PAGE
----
My Trip to the Grocery Store

go green bicycleI am not the greenest person in the world besides my diet, household cleaners and personal care items. I recycle when convenient though if it uses too much water to wash out like a jar of tahini or nut butter I figure tossing it is actually a greener choice.

I don’t always remember my cloth bags but since reading Storm’s article “The Wasters” I am now determined to make that a more consistent thing. Oh, and we got our electric bill down to half of what it was by just being more conscious.

Other than that, I have a long way to go. But today I rode my bicycle to the supermarket – not the health food store as that is too far — and as I bought my little organic produce and put it in my back pack, wheeling my bicycle through the check-out line, the middle aged checker smiled at me as though I had given him hope for the future. That felt great.

It was also a good feeling to know I was saving oil, and I am inspired to really try to set up my lifestyle in a more green fashion, especially finding ways to eliminate driving from my life as much as possible.

Ultimately I’d love to live in a green home, grow all my own food, wear only green clothing, and use all green products. And of course live in a raw, green community. But for now I’ll enjoy my green diet, ride my bike more often and work on remembering my cloth bags!

Going Green – order of importance (I think! – for me)
– Driving Less (or not at all, or a hybrid, electric, solar, or veggie oil car)
– Eating Organic
– Eating Vegetarian, Vegan or ideally Raw Vegan (no packaging!)
– Eating Local as much as possible (less trucking and supports local organic farmers)
– Chemical-free personal care
– Chemical-free household care
– Living Simply (less stuff!)
– Green products
– Supporting green businesses
– Green furniture, housing
– Green appliances (Greenstar)
– Energy-saving techniques and products

….Help me out, – what am I missing? (Leave comments below)

One green thing I’m not a fan of is cloth diapers! Generates way too much laundry, the babies aren’t dry and therefore are fussy and uncomfortable and get diaper rash, and it is gross to wash them out in the toilet or to wash that stuff down the laundry room drain! When they are newborns it isn’t as bad. That’s just my o)inion/experience.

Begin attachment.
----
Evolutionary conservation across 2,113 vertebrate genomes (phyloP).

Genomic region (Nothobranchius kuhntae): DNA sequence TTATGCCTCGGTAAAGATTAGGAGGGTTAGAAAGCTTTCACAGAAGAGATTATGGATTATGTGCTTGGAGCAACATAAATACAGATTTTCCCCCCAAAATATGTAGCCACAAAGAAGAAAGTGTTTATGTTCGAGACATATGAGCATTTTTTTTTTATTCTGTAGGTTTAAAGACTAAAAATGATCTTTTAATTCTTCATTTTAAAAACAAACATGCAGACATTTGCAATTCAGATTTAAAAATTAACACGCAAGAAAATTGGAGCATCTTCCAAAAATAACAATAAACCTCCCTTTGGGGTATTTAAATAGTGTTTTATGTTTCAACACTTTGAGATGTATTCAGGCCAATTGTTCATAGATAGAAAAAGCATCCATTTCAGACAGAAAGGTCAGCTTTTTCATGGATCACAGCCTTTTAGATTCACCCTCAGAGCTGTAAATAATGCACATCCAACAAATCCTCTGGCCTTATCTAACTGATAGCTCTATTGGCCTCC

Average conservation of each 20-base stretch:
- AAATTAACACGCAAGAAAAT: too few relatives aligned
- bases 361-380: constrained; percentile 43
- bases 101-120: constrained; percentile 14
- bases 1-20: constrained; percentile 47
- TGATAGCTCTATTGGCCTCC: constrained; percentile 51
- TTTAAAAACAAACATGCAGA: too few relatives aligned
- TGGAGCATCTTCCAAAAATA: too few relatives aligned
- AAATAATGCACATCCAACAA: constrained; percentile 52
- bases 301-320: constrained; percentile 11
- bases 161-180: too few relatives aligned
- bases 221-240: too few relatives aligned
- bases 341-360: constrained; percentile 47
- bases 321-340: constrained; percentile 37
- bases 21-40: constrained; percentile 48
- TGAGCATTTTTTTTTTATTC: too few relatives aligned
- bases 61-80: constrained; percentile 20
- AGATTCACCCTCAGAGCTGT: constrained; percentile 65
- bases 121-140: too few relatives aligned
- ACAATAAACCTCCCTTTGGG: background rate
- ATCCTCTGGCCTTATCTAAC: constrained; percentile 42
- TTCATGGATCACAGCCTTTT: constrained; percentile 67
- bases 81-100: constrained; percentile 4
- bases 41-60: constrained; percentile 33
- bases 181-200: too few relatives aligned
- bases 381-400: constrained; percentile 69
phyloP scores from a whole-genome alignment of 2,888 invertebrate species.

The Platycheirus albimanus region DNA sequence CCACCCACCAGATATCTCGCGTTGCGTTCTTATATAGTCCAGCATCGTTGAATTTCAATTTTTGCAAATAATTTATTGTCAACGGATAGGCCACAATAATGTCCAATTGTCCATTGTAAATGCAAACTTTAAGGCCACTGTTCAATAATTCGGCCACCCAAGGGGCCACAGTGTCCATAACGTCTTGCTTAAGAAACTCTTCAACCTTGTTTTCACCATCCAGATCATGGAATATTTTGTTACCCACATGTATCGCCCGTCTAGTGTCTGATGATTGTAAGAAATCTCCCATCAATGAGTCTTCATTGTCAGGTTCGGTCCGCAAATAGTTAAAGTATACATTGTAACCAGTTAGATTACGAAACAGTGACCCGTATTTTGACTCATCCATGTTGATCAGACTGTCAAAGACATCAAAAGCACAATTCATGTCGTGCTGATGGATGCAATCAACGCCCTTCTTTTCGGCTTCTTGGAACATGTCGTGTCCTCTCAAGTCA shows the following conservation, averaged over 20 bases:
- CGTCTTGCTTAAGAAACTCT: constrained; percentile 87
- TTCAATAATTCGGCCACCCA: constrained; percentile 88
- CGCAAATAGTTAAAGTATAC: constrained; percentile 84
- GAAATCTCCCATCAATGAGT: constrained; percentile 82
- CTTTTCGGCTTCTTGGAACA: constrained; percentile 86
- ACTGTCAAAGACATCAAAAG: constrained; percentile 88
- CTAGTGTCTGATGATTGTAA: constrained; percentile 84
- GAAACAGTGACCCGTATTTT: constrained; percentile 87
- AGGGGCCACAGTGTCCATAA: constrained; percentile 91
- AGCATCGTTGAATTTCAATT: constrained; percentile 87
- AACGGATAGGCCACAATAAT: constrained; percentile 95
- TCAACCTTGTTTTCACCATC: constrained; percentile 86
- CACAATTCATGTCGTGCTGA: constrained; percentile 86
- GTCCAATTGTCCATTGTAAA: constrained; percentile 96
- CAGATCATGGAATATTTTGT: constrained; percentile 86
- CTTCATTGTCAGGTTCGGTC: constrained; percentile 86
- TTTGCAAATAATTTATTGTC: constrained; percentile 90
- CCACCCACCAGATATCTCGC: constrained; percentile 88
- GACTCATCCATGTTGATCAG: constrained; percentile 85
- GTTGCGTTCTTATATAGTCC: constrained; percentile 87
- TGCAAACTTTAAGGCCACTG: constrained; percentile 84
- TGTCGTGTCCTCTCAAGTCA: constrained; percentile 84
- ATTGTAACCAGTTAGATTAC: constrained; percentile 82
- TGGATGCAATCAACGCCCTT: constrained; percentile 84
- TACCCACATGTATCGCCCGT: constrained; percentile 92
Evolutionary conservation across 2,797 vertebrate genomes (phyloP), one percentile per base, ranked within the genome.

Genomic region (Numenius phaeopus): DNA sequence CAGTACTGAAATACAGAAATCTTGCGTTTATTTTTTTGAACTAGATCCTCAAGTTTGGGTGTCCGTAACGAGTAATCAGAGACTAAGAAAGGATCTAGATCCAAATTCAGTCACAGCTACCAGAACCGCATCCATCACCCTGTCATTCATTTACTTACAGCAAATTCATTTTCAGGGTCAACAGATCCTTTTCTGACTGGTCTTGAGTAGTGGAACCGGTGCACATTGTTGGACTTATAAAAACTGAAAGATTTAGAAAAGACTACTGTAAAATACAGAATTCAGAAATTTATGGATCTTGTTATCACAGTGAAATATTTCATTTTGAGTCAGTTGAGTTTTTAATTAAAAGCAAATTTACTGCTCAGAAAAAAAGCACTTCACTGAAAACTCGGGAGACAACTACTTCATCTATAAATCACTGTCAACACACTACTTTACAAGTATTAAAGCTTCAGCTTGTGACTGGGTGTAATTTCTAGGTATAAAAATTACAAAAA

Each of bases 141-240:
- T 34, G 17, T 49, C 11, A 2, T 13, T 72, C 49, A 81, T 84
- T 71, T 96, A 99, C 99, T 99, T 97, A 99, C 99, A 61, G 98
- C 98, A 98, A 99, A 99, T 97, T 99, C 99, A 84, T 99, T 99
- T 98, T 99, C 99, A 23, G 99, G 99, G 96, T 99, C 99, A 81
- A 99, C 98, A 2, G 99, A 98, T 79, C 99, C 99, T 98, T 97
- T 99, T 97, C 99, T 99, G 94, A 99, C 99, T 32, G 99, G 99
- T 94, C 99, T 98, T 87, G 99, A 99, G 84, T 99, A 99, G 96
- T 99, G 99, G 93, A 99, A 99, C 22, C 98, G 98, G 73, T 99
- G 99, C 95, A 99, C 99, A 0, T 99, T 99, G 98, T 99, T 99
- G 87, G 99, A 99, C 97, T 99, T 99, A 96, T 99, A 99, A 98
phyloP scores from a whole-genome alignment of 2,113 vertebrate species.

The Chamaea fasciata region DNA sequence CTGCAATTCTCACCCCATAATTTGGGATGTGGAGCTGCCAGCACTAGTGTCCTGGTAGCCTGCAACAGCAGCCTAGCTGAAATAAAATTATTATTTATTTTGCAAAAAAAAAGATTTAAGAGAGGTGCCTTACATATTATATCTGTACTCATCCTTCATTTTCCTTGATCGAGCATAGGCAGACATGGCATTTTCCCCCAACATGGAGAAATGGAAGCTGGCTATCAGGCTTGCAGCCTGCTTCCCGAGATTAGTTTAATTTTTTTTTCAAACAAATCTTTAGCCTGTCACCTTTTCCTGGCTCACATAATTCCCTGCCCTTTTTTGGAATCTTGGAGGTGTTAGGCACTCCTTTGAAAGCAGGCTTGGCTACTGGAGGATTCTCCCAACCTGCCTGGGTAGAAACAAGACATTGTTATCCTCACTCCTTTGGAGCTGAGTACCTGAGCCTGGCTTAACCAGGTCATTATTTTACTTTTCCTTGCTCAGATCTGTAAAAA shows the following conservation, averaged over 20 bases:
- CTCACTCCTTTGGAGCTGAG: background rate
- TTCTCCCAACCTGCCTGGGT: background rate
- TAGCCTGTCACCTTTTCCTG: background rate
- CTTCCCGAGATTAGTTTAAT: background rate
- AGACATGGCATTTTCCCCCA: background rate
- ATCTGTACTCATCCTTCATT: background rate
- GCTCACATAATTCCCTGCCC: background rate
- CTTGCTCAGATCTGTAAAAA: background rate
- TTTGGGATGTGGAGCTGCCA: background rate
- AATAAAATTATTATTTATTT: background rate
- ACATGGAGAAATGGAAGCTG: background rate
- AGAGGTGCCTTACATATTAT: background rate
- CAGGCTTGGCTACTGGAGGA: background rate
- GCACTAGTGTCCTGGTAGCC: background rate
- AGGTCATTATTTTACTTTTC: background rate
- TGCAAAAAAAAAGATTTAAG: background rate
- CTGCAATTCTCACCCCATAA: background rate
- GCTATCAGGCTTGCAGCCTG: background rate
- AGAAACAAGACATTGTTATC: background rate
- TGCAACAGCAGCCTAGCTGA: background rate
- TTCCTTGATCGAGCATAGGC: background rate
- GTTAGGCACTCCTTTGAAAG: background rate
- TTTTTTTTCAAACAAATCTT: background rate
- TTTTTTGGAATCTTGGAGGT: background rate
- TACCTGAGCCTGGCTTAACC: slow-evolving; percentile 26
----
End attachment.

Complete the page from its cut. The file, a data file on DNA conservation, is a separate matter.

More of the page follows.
Memo: 21 Day Cleanse Early Bird Special ends tonight at midnight! http://21DaysRaw.com

In Joy!
Jinjee
http://TheGardenDiet.com

SCHEDULE OF UPCOMING PROGRAMS

21 Day Raw Cleanse
Monday September 3rd, 2012

28 Days 100% Raw Transition Program
Monday September 24th, 2012

Raw Empowerment Program (start tomorrow!)
Ongoing Membership Program

Vital Force Diet System (for Boomers)
New week-long Session every Monday

This entry was posted in 21 Day Cleanse, Going Green and tagged . Bookmark the permalink.

13 Responses to My Trip to the Grocery Store

  1. Reena Singh says:

    Just got turned on to your blog and programs! Originally heard about it from my MOM of all people who started passionately trying to convince me that I could have a raw baby- Storm and Jinjee have 5! Well I didn’t listen well enough (as usual) and finally my depressed state of affairs has led me to make some radical changes from the inside out. I need a little more time to sit on it, but I would like to sign up for the next 21 day raw cleanse. Great blog, so interesting to read. My experience w cloth diapers and growing a garden last year was exponential. I did natural infant hygiene w cloth back up and occasional bags of seventh generation disposables and it worked out well. Our diapers rarely got pooped in while practicing EC! The garden was challenge as it was my first time putting in my own and my first time being a mother to a one year old, but we did have some beautiful moments and more kale and dandelions than we could eat!

  2. Martha Hotz says:

    Some more ideas for growing green:
    Green landscaping. Do your best not to have a lawn, which requires lots of water. Go with native plants, which thrive on the local climate, provide food to the ecosystem – bees, bugs, butterflies, birds, snakes, mammals. Avoid exotics, which don’t feed the native critters. You may have to move gradually to replace lawns, but it’s worth it.

    Have a 4×4 garden, an efficient way to grow some of your own produce. Look into edible landscapes – blueberry bushes, etc.

  3. Monica all says:

    It’s great that you’re working toward a greener lifestyle. Just a couple comments though: